surface plane of the lake A BCD.

If we draw the radials SQCLQ, S Q b Q , SQC O , and S d from 5
(the orthogonal projection of 5 in GG) through the orthogonal
projections of the pictured points a, b, c, d on the ground line
O O ', the points sought will fall upon those radials. After
projecting the points a, b, c, and d, in the picture plane MN,
upon the principal line (=a, /?, ?-, and d) the radials Sa, S/?,
Sf, and Sd (drawn in the principal plane PP) will locate the
points a , A)> ro and d , respectively, upon the line SoPo (in
the ground plane), and these represent the orthogonal projec-
tions of the points A , B, C, and D in GG upon SoPo. Hence
the points A, B, C, and D may be found by erecting perpen-
diculars upon SoPo in a , /? , Toy an d <^o> respectively, and their
points of intersection with the radials Soa , Sob , SQC O , and Sodo,
respectively, will be the positions of the plotted points A, B, C,
and D.

Also this construction is preferably made upon a separate
sheet of paper, Fig. 27, Plate XV, where the radials Soa , Sob ,
SQCQ, and Sodo are drawn through their corresponding points
on the plotted picture trace or ground line O O ', but the rest
of the construction is made on the separate sheet of paper, con-
sidering the surface of the latter to coincide with the principal
plane (Fig. 28, Plate XV, where the designations are the same
as in Fig. 25, Plate XIV).



72 PHOTOTOPOGRAPHIC METHODS AND INSTRUMENTS.

The points d, /?, a, and 7- on the line PPo (principal line)
represent the projections into the principal plane of the pictured
points a, b, c, and d, their positions being found by transferring
the ordinates dd , bb Q , aa , and CC Q of the pictured points d, k,
a, and c to PPo from P , Pod=ddo, Po^=bb 0) P a = aa 0) and



The radials from S through d, /?, a, and 7- locate the points
<^o> A)> <*o> and 7-0 on the line GG or on 5oPo> and by transferring
the distances Sod Q) SoAb S'o^oj and Soro> Fig. 28, Plate XV, to
the principal line SoPo> Fig. 27, Plate XV, and drawing lines
through d 0) /? , o> and fo parallel with O O ', their intersec-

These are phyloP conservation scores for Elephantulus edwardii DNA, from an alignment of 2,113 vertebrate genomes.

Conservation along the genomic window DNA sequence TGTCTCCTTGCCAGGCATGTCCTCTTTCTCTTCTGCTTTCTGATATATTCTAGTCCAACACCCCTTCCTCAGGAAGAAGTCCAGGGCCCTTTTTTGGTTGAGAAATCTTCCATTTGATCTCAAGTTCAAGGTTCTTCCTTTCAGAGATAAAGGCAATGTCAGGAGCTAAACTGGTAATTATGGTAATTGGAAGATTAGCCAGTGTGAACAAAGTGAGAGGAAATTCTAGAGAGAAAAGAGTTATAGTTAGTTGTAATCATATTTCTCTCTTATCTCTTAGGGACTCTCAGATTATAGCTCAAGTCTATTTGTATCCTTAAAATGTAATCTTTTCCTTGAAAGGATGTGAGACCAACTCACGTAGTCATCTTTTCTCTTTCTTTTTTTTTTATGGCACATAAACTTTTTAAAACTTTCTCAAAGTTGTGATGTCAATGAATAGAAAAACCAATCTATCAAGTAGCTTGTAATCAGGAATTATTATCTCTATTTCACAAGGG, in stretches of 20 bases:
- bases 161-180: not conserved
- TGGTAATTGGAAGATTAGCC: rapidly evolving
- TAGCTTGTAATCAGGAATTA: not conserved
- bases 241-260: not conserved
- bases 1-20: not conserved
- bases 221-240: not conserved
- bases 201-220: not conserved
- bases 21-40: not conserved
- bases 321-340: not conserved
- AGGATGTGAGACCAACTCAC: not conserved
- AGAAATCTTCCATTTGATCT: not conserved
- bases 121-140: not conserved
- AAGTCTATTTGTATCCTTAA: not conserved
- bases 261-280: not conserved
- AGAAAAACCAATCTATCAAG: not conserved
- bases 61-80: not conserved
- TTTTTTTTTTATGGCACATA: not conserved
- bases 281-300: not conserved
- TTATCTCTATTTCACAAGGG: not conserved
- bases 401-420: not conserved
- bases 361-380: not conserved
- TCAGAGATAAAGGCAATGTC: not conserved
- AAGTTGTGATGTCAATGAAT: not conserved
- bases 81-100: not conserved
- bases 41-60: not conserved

tions with the corresponding radials 5o^o> Sob Q , Soa , and SQC&
will locate the plotted positions D\, BI, A\, and Ci of the points
D, B, A, and C of the shore line of the lake.



IX. To Draw the Horizontal Projection of a Plane Figure ABCD
on the Ground Plan by Means of the So-called " Method of
Squares," if its Perspective in Vertical Plane, abed, and the
Elements of the Perspective are given.

If we imagine the figure covered with a net of squares in
such manner that one set of sides is parallel with, while the other
is perpendicular to, the ground line, such net may be used to
draw the outline of the figure upon the ground plan. It will
only remain necessary to cover the pictured figure abed with
the perspective of the net that has been selected for the ground
plan. The lines representing the squares in perspective must
have the proper relation with reference to both, the principal
ray and the horizon line, to conform with the net in the
ground plan.

The simplest disposition of the lines forming this auxiliary
net is the one mentioned above, with one set of sides parallel
with, and the other perpendicular to, the horizon line; still, any
other disposition of the net lines or sides may be made : they



THE "METHOD OF SQUARES." 73

may form equal-sized squares or not and their directions may
include any angle.

In Fig. 29, Plate XVI, in illustration of this method, the
lines of the perspective, corresponding to those sides of the
rectangular figures that had been drawn at right angles to the
ground line O O ', will vanish in the principal point P, while
those drawn parallel with the ground line OoOo' will be parallel
with the horizon line OO'.

Selecting the lines of this rectangular system so that one
line of each system passes through each one of the characteristic
points fl, b y c, and d of the pictured lake, the perspective of this
net will appear as shown by the fine lines in Fig. 29, Plate XVI,
where O O ' represents the ground line of the picture plane
MN.

If we again plot in the principal plane SS Q P Q P, Fig. 30,
Plate XVI, and retain the same designations as in Fig. 25, Plate
XIV, the points d , A)> <*o> and J-Q will represent, in the ground
plane GG, the intersections of the horizontal projection of the
principal ray SP=SoPo with those net lines that had been drawn
parallel with the ground line through D, B, A, and C.

After plotting the picture trace OoO</, of the perspective
MN, Fig. 29, Plate XVI, in the ground plan by means of the
radials SQ^O* ^o^o> etc., Fig. 31, Plate XVII, the distances Sod 0l
SoPo, etc., taken from Fig. 30, Plate XVI, and laid off upon
S P , Fig. 31, Plate XVII, will locate the intersections of S P Q
with those net lines (parallel with OoOo') in the ground plan
that correspond to the lines dd, bf), etc., of the perspective MN,
Fig. 29, Plate XVI.

If we now transfer the points a '> PQ> b ', d Q ', and CQ from
Fig. 29, Plate XVI, to the edge of a paper strip and place the